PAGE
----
NIH/NCI – Microbial-based Cancer Therapy – Bugs as Drugs (R01 and R21, Clinical Trial Not Allowed)

March 12, 2019 by School of Medicine Webmaster

The following description was taken from the R01 version of this FOA.

The purpose of this funding opportunity announcement (FOA) is to encourage submissions of applications proposing studies of novel microbial-based cancer therapies as solutions to the problem where conventional cancer therapies are inadequate.  Examples include, but are not limited to poorly vascularized, hypoxic, solid tumors, dormant or slowly dividing cells resistant to current interventions, and brain tumors. Solutions may utilize bacteria, archaebacteria, bacteriophages and other non-virus microorganisms (but not oncolytic viruses).

This initiative will support research projects on the underlying mechanisms of the complex interactions between microorganisms, tumor, and immune system, and their use as delivery vehicles for cancer treatment to complement or synergize with current therapies.  This FOA will accept basic, mechanistic and/or preclinical studies in cell culture and animal models in accordance with the state of the science. Applicants applying to this FOA are encouraged to address both the microbial and the tumor aspects of microbial-based cancer therapy.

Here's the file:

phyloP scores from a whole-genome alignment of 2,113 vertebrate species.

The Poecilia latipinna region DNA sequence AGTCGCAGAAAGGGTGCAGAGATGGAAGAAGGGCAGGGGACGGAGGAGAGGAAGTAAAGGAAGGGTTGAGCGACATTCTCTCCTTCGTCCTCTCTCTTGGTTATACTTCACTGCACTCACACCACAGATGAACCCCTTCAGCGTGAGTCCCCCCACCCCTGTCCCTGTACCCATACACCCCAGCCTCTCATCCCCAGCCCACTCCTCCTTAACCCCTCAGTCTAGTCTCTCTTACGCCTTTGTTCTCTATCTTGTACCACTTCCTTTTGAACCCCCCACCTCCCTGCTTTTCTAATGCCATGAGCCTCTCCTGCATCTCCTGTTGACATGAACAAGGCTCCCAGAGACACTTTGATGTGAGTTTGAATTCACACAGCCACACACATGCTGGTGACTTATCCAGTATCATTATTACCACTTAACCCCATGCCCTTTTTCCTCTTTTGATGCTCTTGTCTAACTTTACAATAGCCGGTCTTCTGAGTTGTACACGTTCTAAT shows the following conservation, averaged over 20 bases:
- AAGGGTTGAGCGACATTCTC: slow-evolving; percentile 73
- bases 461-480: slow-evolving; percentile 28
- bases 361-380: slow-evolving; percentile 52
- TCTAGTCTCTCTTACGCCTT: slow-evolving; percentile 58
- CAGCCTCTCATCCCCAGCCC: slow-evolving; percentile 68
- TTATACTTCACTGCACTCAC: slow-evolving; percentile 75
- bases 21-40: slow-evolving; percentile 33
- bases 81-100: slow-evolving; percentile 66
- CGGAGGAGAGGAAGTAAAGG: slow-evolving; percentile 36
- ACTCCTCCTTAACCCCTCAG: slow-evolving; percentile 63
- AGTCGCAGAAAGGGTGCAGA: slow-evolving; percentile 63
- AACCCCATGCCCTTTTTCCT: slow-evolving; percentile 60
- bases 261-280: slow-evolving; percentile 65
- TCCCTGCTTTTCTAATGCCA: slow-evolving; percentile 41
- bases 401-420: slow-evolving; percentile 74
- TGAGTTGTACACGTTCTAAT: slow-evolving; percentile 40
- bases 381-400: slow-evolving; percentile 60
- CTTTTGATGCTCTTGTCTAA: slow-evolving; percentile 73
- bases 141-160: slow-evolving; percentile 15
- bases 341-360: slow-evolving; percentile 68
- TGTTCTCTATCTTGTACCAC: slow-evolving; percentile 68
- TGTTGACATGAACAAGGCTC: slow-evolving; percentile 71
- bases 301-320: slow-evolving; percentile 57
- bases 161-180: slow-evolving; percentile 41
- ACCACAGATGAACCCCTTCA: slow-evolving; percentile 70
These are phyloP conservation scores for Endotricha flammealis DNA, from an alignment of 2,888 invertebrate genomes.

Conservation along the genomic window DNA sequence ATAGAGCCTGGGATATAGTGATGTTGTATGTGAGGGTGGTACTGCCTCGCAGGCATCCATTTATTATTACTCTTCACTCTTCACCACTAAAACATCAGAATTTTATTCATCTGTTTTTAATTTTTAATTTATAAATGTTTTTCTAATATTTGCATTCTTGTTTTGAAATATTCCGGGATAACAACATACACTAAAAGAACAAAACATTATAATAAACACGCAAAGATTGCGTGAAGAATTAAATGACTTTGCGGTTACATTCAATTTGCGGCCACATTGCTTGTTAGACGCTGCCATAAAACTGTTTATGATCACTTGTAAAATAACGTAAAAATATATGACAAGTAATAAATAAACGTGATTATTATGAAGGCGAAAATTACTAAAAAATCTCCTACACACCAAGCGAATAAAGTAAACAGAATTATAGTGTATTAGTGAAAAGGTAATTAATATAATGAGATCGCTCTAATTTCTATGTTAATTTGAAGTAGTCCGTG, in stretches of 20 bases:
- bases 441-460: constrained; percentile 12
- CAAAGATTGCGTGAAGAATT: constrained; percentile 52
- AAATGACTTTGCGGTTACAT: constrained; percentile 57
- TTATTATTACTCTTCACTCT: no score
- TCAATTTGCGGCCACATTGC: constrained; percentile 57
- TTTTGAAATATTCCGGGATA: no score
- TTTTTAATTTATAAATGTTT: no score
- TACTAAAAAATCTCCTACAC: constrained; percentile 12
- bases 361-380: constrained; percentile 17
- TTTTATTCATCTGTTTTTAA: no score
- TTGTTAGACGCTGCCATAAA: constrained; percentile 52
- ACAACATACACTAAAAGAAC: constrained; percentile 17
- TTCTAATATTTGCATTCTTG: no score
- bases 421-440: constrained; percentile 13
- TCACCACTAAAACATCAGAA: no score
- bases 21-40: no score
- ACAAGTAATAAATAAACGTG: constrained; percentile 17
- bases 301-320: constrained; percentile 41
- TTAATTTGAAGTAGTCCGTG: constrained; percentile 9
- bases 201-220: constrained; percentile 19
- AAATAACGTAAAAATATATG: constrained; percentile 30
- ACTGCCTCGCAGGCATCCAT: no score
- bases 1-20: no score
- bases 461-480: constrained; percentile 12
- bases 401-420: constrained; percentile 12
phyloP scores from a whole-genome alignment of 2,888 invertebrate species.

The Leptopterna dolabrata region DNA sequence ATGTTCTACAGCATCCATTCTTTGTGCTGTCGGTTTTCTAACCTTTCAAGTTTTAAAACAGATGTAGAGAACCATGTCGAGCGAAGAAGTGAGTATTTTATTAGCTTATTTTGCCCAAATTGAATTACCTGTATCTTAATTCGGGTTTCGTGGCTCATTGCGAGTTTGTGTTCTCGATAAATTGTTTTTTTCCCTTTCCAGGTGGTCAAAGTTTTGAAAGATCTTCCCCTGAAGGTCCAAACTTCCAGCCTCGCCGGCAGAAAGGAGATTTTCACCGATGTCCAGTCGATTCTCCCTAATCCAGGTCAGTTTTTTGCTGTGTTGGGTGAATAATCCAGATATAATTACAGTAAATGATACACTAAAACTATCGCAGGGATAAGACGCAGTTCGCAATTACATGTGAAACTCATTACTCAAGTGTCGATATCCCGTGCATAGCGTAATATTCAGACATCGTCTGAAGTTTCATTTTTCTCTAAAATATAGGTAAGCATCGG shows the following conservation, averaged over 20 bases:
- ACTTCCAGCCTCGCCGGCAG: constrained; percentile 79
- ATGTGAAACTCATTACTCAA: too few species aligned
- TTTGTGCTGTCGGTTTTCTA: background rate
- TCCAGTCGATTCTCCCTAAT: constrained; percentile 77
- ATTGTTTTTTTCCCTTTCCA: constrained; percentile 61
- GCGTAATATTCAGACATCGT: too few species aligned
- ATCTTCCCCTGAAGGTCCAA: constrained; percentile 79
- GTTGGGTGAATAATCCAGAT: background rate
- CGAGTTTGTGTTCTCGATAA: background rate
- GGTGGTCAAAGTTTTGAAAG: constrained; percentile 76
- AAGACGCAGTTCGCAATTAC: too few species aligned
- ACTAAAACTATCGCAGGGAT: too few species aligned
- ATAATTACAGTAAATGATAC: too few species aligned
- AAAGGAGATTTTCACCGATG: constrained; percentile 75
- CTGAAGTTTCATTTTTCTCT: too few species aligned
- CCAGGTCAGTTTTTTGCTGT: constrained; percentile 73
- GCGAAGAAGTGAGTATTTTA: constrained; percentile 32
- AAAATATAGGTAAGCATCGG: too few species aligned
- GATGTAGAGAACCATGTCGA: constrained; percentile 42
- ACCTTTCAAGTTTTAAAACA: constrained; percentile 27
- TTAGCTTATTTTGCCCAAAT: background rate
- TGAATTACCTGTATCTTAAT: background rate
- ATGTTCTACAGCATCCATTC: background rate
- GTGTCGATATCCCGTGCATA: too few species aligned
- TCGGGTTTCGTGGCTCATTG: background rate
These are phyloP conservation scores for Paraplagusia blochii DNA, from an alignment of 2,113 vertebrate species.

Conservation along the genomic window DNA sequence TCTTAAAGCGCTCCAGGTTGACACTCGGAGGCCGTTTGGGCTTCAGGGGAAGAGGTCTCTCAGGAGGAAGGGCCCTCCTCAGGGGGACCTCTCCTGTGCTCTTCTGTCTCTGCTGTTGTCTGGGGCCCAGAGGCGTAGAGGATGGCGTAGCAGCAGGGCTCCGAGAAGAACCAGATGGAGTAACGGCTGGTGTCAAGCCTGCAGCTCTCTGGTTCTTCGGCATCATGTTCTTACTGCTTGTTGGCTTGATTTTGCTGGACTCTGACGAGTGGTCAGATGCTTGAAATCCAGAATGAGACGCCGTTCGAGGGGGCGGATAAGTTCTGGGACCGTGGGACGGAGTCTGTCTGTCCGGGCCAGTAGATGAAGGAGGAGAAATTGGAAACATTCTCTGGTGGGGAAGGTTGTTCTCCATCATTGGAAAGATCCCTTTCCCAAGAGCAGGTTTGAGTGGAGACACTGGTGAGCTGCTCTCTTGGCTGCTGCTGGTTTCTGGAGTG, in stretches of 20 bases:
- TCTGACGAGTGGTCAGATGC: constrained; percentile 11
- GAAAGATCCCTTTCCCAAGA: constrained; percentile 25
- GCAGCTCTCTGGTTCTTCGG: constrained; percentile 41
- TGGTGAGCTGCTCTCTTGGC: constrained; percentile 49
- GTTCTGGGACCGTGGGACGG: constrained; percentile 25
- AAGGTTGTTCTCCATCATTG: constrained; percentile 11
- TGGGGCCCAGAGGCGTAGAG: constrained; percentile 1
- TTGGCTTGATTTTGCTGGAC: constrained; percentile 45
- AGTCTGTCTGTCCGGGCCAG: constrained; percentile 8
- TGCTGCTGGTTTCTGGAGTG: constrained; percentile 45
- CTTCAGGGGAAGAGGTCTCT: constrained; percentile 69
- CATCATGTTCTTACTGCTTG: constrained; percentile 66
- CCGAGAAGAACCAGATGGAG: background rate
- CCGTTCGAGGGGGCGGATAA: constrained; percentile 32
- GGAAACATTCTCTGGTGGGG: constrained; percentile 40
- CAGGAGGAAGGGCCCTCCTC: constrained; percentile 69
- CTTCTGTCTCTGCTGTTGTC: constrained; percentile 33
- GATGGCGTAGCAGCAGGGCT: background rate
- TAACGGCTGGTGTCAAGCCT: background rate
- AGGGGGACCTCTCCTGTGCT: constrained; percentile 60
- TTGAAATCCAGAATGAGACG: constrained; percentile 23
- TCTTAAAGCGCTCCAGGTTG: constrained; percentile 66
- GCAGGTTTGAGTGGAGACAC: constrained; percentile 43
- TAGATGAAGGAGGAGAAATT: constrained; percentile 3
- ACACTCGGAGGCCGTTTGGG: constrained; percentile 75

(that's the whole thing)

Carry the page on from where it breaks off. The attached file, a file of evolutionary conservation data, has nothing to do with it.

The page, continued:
Applicants are encouraged to propose basic or applied, multidisciplinary research collaborations between investigators from areas relevant to microbial-based cancer therapy, such as microbiology, oncology, immunology, and cellular and molecular cancer biology. The proposed projects should be state of the art and aim to advance pre-clinical development of novel microbial-based anticancer therapeutic agents, or study the complex biology involved in the interplay of microbe-tumor-immune system. An application may propose design-directed, developmental, discovery-driven, or hypothesis-driven research, and should apply an integrative approach to increase our understanding of biological, or translational aspects of microbial-based anticancer therapeutic agents.